130 CARS scorer here. Everyone studies differently, but one thing that helped me was doing Jack Westin's practice CARS (I think some people don't like it, but it helped just to get used to format and get some extra practice). I also did some Kaplan passages from their CARS books. I would say the best help came from really doing the official ACMAS practice exams and CARS practices. Any time I got something wrong, I would reread the passage and analyze what tripped me up and how I should restructure my thinking for next time. Reading books can help, and so can reading a lot of news article to help with reading comprehension.
So...I used to give people the standard advice about reading more widely (periodicals, books, etc.), but I eventually rethought it. The basic issue is this: yes, CARS (generally speaking) favors active readers (and the science sections are similarly much easier for people who have spent a lot of time reading research articles), but the problem is that most people prepare for the MCAT in a pretty short, focused time frame, often with competing life obligations—and randomly reading outside material isn't a very time-effective or efficient way of improving in CARS specifically.
In other words, if you could snap your fingers and retroactively make yourself a philosophy/history/English double major, yeah, that would probably correlate to an easier time on the CARS section of the MCAT. But you've got to work with where you're at now, and you've got to work towards the specific goal of doing well on CARS.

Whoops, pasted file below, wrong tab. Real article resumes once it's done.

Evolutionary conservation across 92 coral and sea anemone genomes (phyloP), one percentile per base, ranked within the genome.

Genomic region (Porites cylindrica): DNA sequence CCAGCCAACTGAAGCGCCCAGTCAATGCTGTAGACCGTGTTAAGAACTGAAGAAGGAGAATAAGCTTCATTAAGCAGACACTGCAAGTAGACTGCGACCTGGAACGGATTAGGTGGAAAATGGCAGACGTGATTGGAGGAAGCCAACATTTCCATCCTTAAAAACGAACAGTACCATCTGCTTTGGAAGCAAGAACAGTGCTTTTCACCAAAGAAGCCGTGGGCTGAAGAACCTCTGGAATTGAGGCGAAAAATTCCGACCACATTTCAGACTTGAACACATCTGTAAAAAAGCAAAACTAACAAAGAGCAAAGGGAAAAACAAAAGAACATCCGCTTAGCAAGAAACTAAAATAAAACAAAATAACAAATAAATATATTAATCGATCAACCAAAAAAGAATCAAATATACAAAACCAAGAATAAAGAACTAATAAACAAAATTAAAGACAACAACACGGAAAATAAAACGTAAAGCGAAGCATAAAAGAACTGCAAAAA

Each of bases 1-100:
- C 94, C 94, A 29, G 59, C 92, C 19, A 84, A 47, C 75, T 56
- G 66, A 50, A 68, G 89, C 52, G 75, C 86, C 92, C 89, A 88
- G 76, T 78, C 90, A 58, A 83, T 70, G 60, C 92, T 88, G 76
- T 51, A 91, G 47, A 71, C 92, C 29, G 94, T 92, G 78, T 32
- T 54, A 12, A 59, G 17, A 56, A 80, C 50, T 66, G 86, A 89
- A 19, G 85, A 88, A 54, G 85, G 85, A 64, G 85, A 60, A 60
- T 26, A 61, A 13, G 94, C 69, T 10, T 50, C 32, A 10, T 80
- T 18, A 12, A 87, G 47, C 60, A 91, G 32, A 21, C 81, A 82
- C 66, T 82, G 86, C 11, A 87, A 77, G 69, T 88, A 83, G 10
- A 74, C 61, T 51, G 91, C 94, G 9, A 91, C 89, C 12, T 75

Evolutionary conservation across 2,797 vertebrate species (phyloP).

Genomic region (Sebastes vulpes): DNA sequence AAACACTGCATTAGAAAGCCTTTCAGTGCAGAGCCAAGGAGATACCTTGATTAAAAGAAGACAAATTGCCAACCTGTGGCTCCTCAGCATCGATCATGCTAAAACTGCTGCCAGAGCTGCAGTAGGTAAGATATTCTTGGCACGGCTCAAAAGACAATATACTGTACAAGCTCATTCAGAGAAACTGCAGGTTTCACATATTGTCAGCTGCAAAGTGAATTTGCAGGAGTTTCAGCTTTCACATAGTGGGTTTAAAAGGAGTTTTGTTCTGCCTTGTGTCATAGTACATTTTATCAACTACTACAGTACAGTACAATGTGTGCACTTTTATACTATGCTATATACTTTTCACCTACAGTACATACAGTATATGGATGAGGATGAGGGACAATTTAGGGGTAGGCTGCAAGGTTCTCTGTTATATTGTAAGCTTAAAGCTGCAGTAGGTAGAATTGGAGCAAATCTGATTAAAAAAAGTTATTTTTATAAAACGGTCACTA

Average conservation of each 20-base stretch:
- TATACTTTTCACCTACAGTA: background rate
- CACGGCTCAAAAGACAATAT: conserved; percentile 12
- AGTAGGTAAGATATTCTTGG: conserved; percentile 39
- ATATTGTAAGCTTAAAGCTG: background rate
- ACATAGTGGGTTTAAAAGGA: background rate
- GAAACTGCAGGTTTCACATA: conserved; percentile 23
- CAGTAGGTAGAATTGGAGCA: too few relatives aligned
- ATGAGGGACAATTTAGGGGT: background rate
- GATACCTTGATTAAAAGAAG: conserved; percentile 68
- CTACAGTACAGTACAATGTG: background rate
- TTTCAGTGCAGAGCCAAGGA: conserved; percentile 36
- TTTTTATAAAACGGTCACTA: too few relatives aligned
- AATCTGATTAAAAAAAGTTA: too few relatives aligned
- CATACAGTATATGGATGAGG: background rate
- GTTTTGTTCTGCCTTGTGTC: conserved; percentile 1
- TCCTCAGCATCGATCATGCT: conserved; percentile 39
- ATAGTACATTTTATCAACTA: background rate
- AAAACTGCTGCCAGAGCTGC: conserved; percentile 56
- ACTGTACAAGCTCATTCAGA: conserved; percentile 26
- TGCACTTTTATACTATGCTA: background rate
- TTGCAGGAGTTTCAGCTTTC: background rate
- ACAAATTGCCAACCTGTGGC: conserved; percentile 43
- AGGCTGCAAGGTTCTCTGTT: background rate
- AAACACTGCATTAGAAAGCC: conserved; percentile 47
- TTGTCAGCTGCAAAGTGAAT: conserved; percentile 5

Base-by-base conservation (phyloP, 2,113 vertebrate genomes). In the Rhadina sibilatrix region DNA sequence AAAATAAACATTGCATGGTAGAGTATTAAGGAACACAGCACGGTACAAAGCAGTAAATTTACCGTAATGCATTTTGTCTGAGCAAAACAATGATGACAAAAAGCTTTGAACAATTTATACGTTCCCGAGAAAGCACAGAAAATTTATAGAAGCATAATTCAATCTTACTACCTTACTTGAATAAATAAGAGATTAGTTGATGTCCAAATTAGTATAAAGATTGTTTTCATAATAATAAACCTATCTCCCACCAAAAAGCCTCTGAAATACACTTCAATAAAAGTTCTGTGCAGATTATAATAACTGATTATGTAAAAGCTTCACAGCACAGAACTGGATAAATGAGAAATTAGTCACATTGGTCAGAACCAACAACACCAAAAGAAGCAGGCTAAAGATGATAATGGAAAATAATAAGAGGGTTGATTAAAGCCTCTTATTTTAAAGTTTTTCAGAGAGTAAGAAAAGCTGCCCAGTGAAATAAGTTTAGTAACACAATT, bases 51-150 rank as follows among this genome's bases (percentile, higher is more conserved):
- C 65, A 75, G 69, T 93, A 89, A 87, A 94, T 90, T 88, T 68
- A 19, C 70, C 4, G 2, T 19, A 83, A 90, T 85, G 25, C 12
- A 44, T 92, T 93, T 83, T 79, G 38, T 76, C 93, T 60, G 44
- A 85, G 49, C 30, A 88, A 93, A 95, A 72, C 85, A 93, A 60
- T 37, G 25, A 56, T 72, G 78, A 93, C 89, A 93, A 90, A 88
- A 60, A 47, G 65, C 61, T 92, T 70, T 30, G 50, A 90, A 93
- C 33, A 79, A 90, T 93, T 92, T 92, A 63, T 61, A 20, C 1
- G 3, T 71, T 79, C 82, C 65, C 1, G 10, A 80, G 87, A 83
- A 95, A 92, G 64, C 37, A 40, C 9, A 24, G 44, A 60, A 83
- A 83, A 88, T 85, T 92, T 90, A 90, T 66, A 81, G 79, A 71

So, as others have said, practice practice practice (using representative materials) and work to understand those materials inside and out. A broad range of third-party materials (exams, passages, etc.) can be helpful for pacing/timing/techniques. Most MCAT courses deal with CARS at least to some extent, and that could be useful too if that's an available option for you. In other words, work to get better at CARS in a specific way.
The final thing I'd note is that CARS isn't just a generic reading comprehension section - it has its own specific structure, logic, and feel. Google "AAMC what's on the MCAT" and you'll find a landing site on the AAMC's page where they provide a lot of information about how they build the exam, including PDFs describing the science and CARS section in a fair amount of detail. It's kind of dry reading, but it's also empowering to read what the test makers themselves directly say about it.
CARS takes time and dedication. Start early and often, going through your method of solving these on paper at first until it becomes faster to shorthand it, until it is faster to do it in your head. Typically I would do one full length practice exam a week with others (so we could review it) and 3 passages per day 5 days a week (so there was one day off per week). Eventually, like everything else that is a skill, it will sink.
David D, MD - USMLE and MCAT Tutor
Med School Tutors
I got 122 my first time not taking it seriously and mistakenly thinking that quantity would be my salvation. I 'did' hundreds of passages, but never really took time to master any approach or analyze then exam. My second time studying I focused more postgame analysis. I actually did way fewer passages my second time around. Rather than try to find new materials (none are that good BTW) I repeated AAMC materials multiple times and really delved into how they asked questions and trying to see a pattern in their answer choices. I was much more active and aggressive in my approach and it paid off. I went up to a 127. You can raise your CARS score, but it takes work you have to be willing to do. NEVER practice CARS when you're fatigued.